The Utility MACT rule as drafted will essentially prevent the construction of new coal fired generation into the future.  West Virginian’s embrace a clean coal future and have anew coal-fired power plant that is one of the cleanest in the nation, and emits a tiny fraction of the emissions of the previous generation of power plants.  The current generation of new coal fired power plants will meet the Utility MACT rule, however, the bar was set so high for plants into the future that the technology doesn’t exist to meet those standards.  Senator Rockefeller knows this yet he has decided to ignore this fact.

Our nation is best served through the pursuit of policies that are focused on balance, practicality and energy security.  The foundation of such policies require wise utilization of all our domestic energy sources. We as a nation cannot continue to effectively abandon our most abundant and reliable American energy resource and expect to achieve energy independence.”

Chris Hamilton, Co-Chair
Fred Tucker, Co-Chair
West Virginia Coal Forum
Over the years the electric utility industry here in West Virginia has repeatedly asked the coal industry to weigh in and join them in matters of economics, environmental policy and encroachment by other base fuels into the electric generation process.
 
Ranging from funding for the federal clean coal technology programs, sitting and permitting issues, water usage and routine “rate increase” hearings before the Public Service Commission or even pathways for new power lines, the power industry has not hesitated to summon the assistance of coal to intervene on its behalf.  And, over the years the coal industry has been quick to respond.
 
After all, the coal industry and electric utility industry are intrinsically linked and up until now interdependent on one another -- partners of sorts and rightfully so -- they are jointly responsible for building the infrastructure and power system that has delivered America’s household and industrial power in a reliable and secure fashion over the years. Because of this coal-fired power system we have emerged as a world leader, transforming our culture into a modern, electrified Mecca and establishing an extraordinary quality of life for our citizenry.
 
Here in West Virginia, we have jointly accounted for upwards of 60 percent of all business taxes paid to the state and the benefits of coal severance monies returned to counties across our state has been discussed ad nauseum.
 
Now the rub... increased political and government pressures for low cost fuel and for transitioning towards other energy forms coupled with the perception of abundant natural gas has led to strong speculation that the power industry is beginning to break its long standing partnership with coal and those dependent on the current coal economy. Electric utility officials have said as much recently.
 
The decision not to refit the Big Sandy plant in nearby Kentucky at this time plays into that position.
 
We would urge AEP and other in-state utilities, to strengthen their resolve and “dance with the one who brought you.”
 
Just as there’s been no hesitation to call upon coal to assist in the utility industry’s political, operational and technical agendas, coal is relying on assistance from its utility partners to combat the anti-coal forces at work everyday to weaken this time-tested power system that has been responsible for so much within our world. After all, we are “partners of sorts” and the general coal economy is now asking for greater staying power from its energy partner.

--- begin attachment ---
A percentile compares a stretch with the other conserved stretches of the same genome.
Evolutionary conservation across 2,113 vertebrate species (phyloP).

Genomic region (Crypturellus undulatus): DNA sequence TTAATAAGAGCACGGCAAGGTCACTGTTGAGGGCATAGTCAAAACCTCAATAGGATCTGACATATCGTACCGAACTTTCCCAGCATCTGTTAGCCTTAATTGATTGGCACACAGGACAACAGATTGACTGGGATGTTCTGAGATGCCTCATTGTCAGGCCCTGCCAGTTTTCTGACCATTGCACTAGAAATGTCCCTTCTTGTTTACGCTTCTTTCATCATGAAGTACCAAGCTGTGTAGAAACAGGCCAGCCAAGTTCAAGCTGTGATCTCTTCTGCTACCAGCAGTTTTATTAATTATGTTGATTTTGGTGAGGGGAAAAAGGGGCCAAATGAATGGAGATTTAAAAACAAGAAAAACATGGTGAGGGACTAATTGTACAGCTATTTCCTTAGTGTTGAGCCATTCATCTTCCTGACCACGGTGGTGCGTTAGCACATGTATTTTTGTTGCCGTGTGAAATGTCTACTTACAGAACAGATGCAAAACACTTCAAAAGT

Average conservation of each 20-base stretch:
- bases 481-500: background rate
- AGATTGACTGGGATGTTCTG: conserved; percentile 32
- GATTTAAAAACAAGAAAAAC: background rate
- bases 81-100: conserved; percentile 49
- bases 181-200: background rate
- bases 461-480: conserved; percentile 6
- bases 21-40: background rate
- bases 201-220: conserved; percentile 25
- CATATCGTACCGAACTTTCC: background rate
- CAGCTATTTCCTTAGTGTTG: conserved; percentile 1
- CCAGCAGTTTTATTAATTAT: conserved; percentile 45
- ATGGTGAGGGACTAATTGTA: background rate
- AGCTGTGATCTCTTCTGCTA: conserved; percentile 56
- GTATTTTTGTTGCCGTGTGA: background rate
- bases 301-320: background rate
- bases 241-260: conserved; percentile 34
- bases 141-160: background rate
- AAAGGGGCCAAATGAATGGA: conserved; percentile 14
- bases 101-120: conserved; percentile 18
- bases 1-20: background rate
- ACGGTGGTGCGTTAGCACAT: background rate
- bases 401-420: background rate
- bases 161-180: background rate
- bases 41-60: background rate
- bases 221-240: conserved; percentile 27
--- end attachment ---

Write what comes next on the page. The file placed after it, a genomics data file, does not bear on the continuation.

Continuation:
Coal’s economy not only includes the 63,000 West Virginians who show up at a mine everyday but also includes railroad workers who are responsible for getting our product to end users and our ports for export market, and all the indirect jobs reliant on coal as well as the millions of dollars that go into state health care, retirees’ medical benefits and abandoned mine land programs.  The infusion of millions of coal severance dollars into local economies and for state funded educational programs and programs for the less fortunate and seniors, is also unmatched.
 
The promise of abundant natural gas aside -- which may or may not pass the test of time as an energy partner, -- we call upon the utility industry to step up to the plate, and recognize the historic significance of coal-fired electric generation its continued benefits and to simply “dance with the one who brought you.”
 
Appearing to be political correct or succumbing to increased political pressures may be convenient, but ultimately is short-sided and potentially places our current power supply that we’re accustomed in jeopardy. Such a move would also all but obviate a long term cost benefit model when factoring the true cost of transition away from coal.
 
We believe the time is now for taking our partnership to new heights and call upon our utility friends to join coal in developing workable energy and cost savings strategies going forward.

A Senate Resolution introduced by Sen. James Inhofe (R-OK) would nullify the EPA's Utility MACT rule, finalized this past December. Under Congressional rules, if the resolution gains 30 pledges of support from the Senate, it must be placed on the Senate Calendar for vote. With a simple majority vote by the full Senate, the resolution would overturn the MACT rule.

We urge West Virginia Senators Joe Manchin and Jay Rockefeller to support the Inhofe Resolution. The EPA's Utility MACT rule is the agency's most expensive regulation ever for power plants. It imposes steep costs to the economy and endangers hundreds of thousands of jobs nationwide, with many of them right here in West Virginia.